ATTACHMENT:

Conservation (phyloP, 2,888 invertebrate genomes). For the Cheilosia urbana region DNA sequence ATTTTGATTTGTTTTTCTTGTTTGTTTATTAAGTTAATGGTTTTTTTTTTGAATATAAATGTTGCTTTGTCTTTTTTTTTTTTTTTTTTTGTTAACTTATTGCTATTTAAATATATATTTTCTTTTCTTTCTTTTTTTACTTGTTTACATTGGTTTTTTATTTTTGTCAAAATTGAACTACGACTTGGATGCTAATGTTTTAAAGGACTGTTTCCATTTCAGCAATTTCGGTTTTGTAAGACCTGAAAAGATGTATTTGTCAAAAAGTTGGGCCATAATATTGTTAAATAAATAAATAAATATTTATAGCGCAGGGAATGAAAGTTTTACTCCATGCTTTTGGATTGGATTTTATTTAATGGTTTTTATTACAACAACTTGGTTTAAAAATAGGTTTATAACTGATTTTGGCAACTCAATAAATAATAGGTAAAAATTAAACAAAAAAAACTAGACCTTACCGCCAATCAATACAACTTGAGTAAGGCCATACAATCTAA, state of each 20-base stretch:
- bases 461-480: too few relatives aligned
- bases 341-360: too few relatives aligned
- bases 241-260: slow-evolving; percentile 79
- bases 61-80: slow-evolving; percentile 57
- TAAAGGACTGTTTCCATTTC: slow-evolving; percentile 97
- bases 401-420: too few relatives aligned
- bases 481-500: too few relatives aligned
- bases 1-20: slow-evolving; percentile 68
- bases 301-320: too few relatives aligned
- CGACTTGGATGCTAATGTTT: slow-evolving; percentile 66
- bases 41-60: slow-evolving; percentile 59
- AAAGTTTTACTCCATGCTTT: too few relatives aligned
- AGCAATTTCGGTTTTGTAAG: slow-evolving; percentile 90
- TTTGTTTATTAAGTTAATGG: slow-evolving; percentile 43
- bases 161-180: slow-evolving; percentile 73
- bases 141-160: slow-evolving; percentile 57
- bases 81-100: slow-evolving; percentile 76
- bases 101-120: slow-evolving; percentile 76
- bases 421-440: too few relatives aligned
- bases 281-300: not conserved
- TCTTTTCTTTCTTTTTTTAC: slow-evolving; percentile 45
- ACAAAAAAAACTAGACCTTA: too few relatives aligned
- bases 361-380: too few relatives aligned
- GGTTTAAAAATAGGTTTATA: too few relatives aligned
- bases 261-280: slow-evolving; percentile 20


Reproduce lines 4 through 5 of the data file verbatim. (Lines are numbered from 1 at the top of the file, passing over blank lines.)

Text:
- bases 241-260: slow-evolving; percentile 79
- bases 61-80: slow-evolving; percentile 57